Topeka A House committee Friday approved a budget that keeps the lid on state taxes, but cuts funding to education, social services and state employees.
The proposal was advanced by the Appropriations Committee on a voice vote.
Democrats succeeded with several amendments to restore some funding from earlier cuts, but still expressed opposition to the final product.
“The budget is a little better than what it was but I still have a great deal of concern,” said state Rep. Bill Feuerborn of Garnett, who is the ranking Democrat on the committee.
One lobbyist referred to the amendments made in committee as “seasoning the sausage.”
But Appropriations Chairman Kevin Yoder, R-Overland Park, was pleased with the bill saying it was better than the one he pushed through the committee several weeks ago.
The earlier bill cut public schools by $172 million in the next school year by not replacing federal stimulus funds. But on Friday, the committee added back half that amount -- $86 million.
And the committee restored $7 million in funding for services for Kansans with disabilities. Earlier in the day, advocates for people with disabilities protested outside the committee room.
“People are dying, shame on you,” the group shouted and could be heard inside the meeting room. They also chanted “Up with taxes, down with budget cuts.”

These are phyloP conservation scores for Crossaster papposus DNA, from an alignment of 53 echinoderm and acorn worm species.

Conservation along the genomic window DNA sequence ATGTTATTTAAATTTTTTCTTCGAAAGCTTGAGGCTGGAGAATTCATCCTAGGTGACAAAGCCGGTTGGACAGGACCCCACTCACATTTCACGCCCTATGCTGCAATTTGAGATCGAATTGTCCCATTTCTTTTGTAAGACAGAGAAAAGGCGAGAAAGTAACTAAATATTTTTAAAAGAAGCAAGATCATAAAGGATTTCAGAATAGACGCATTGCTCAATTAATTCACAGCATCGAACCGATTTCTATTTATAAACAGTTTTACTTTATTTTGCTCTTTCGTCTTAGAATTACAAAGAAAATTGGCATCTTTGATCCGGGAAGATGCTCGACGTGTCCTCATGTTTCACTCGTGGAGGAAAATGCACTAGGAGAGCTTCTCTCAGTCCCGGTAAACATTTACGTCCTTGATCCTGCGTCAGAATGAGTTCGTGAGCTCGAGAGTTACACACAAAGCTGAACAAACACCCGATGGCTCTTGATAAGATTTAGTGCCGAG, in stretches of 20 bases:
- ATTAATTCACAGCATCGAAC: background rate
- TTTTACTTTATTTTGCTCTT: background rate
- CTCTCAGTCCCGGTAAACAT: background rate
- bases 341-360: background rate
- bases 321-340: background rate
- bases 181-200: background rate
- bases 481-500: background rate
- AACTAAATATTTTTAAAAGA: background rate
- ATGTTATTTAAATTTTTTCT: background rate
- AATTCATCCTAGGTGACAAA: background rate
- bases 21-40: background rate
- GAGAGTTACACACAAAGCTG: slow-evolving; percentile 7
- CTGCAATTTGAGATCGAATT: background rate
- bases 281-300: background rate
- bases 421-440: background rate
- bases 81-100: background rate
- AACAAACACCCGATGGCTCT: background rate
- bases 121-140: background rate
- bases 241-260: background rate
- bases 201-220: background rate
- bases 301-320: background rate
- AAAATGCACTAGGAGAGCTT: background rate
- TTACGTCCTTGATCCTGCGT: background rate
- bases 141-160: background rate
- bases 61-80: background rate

Yoder conceded there were painful cuts in the budget, but he said that for him the bottom line was that it balanced without a state tax increase.
Schools still face an $86 million cut, which could cause local property tax increases, while centers for independent living that help Kansans with disabilities, and childhood programs would be reduced significantly. In addition, state employees would be furloughed on Friday afternoons for a 5 percent pay cut and many vacant positions now frozen would be eliminated.
State Rep. Barbara Ballard, D-Lawrence, spoke out against cutting childhood programs, such as Early Head Start. “I know we have to cut, but think of all the people that will be affected by this. We are talking about our young children, our infants, and they are the ones that are most vulnerable,” she said.
Democrats also noted that the committee budget relies on $131 million in additional federal funds for Medicaid; funds that haven’t been approved yet by Congress and that some analysts predict are doubtful.
The overall budget bill will now go to the full House for consideration. The Legislature returns on Wednesday for the wrap-up session facing an estimated $500 million revenue shortfall.
Gov. Mark Parkinson, a Democrat, has proposed a 1-cent increase in the state sales tax rate, from 5.3 cents per dollar to 6.3 cents per dollar, plus a 55-cent per pack increase in the state cigarette tax. Parkinson has argued that after having cut nearly $1 billion from what was once a $6.4 billion budget, more budget cuts will do permanent harm to critical state services.
Earlier this week, the Senate Ways and Means Committee approved a budget that would require $500 million in new revenue, but it failed to produce a tax package to support the spending.
Yoder said that gave House Republican leaders more impetus to focus on a no-new-taxes budget.
Asked what the final outcome will be between tax increases and more cuts, Yoder said the ultimate product will be closer to the House Appropriations budget than the Senate Ways and Means budget.